But according to a recent interview with series scribe Fraction, the worst is yet to come…
In the current “World’s Most Wanted” arc of Marvel’s “The Invincible Iron Man,” writer Matt Fraction and artist Salvador Larroca are preparing to answer that question as they take Tony on a heroic journey that strips him bare of his fortune, his advanced armors, and even of his intellect and memories. “World’s Most Wanted” ends with “Invincible Iron Man” #19, issue #20 begins “Stark Disassembled,” an arc that shows who Tony Stark is when you remove all of his carefully crafted artifices. CBR News spoke with Fraction about the story, which was announced Saturday at the Mondo Marvel panel at Wizard World Chicago.
“In ‘World’s Most Wanted’ Tony is going to win the race he set out to run, but Osborn kind of wins too,” Fraction told CBR. “What you’re going to see, to an extent, is all the King’s horses and the King’s men couldn’t put Humpty back together again because maybe Humpty didn’t want to get put back together again…”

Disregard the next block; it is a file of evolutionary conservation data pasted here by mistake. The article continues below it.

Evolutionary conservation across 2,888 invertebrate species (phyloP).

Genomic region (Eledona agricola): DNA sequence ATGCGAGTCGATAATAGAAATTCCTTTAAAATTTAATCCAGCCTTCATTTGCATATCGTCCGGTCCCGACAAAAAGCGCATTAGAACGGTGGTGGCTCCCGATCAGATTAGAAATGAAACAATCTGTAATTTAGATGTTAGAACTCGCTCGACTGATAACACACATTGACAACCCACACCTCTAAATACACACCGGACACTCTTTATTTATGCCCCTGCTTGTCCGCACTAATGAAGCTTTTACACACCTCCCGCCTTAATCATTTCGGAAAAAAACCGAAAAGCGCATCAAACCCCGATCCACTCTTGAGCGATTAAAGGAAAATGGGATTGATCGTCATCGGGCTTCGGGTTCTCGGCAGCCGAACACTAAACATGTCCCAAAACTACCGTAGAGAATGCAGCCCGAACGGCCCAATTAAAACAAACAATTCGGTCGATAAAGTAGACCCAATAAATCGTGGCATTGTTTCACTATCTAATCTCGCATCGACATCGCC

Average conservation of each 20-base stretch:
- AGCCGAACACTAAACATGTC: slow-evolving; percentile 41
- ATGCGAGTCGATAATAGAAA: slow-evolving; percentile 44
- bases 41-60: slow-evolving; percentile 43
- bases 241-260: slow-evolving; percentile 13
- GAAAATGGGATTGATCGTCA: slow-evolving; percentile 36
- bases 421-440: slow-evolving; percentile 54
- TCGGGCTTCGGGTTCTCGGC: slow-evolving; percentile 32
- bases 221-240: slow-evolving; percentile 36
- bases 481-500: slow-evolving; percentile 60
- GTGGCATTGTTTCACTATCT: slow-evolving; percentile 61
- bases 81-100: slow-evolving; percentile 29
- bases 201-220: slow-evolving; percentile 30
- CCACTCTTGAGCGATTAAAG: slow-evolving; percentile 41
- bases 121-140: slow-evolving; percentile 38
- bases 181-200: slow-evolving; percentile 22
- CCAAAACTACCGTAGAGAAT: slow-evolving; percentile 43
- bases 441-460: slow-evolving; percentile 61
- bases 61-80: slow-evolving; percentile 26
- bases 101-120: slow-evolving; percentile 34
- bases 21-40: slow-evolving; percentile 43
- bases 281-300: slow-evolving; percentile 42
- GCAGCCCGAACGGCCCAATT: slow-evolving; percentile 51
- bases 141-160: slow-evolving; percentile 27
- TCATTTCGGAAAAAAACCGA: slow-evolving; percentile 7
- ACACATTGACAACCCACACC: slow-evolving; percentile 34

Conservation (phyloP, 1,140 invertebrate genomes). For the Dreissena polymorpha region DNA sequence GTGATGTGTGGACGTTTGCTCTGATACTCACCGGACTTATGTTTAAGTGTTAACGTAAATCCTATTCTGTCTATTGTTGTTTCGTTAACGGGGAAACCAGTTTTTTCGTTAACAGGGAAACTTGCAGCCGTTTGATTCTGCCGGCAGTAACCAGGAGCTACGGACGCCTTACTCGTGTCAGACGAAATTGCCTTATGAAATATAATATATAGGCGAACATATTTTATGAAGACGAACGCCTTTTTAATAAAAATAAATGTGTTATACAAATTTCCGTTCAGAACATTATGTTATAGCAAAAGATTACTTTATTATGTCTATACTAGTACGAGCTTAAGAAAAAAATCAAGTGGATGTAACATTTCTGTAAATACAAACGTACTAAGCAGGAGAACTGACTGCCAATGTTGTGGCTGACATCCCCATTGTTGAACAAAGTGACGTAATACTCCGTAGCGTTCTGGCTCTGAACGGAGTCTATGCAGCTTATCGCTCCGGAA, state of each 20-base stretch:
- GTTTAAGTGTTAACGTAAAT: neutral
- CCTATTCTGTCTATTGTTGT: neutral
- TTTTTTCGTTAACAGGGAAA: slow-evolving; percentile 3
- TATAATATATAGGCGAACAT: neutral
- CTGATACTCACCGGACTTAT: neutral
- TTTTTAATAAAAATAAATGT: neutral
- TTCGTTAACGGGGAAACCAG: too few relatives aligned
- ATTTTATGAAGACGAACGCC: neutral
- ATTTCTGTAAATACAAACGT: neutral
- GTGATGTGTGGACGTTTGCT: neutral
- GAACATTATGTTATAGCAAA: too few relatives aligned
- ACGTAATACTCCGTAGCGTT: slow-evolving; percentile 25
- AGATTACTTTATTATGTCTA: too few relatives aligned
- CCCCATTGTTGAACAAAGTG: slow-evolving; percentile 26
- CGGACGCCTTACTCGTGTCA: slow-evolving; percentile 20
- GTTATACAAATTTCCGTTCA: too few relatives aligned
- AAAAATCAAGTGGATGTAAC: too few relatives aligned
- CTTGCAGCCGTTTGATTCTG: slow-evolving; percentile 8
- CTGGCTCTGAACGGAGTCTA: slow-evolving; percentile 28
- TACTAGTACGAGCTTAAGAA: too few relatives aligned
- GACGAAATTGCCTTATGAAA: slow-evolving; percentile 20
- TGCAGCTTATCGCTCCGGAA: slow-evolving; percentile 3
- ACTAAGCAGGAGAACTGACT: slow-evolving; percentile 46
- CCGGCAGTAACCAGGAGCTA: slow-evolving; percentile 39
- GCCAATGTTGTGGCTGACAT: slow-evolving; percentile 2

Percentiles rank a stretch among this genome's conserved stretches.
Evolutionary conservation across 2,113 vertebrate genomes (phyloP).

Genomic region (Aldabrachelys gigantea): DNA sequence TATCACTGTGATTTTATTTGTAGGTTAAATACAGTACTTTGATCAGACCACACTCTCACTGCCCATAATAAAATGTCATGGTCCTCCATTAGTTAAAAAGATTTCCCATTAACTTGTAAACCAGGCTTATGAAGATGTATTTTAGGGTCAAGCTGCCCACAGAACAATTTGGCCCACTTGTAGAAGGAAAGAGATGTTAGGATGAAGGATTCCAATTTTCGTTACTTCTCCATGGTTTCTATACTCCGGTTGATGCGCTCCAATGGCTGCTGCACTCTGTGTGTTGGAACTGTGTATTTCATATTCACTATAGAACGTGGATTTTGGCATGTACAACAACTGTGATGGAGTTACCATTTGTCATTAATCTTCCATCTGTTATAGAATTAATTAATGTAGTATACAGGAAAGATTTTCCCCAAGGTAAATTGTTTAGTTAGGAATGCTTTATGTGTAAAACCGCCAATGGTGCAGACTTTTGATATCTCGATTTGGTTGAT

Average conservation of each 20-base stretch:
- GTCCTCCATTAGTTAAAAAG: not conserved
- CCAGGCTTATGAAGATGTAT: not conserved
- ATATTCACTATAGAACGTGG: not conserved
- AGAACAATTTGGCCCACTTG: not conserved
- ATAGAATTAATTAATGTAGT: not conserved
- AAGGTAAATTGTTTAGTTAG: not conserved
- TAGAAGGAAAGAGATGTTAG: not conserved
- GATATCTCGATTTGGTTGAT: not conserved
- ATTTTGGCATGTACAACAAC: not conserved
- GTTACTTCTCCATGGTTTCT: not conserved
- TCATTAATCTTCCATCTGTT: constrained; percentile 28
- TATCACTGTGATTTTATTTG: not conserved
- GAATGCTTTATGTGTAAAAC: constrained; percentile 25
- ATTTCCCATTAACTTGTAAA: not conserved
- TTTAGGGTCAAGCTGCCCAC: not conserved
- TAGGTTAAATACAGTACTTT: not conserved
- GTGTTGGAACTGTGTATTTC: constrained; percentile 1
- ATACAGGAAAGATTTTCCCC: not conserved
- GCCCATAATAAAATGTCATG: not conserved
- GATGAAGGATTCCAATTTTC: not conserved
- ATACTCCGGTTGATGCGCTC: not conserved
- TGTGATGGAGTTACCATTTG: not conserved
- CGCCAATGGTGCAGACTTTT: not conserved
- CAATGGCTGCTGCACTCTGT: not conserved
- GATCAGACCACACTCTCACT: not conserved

Fraction’s hints may sound bleak, but readers shouldn’t assume that “Stark Disassembled” is a grim or hopeless story. “It’s the third act of this first run of stories and my goal is to bring Tony all the way through this ordeal that started with my first arc, ‘Five Nightmares,’ and carried through to ‘World’s Most Wanted,” Fraction explained. “The first arc was about destroying Stark, the corporation. The second arc was about destroying Iron Man and now this story is about Tony, who he is and why he is this way.
“There is a specific end destination in mind. There’s a road map and I’ve been saying where we’re going from the get go, but I don’t think people realize the depth of what that means,” Fraction laughed. “I’ve not been clever or coy at all. Tony’s going to win the race he set out to run, but what does that mean? This story is about what makes Tony a hero.”
Stark Disassembled begins next month with issue 20 that sports a brilliant wrap-around cover.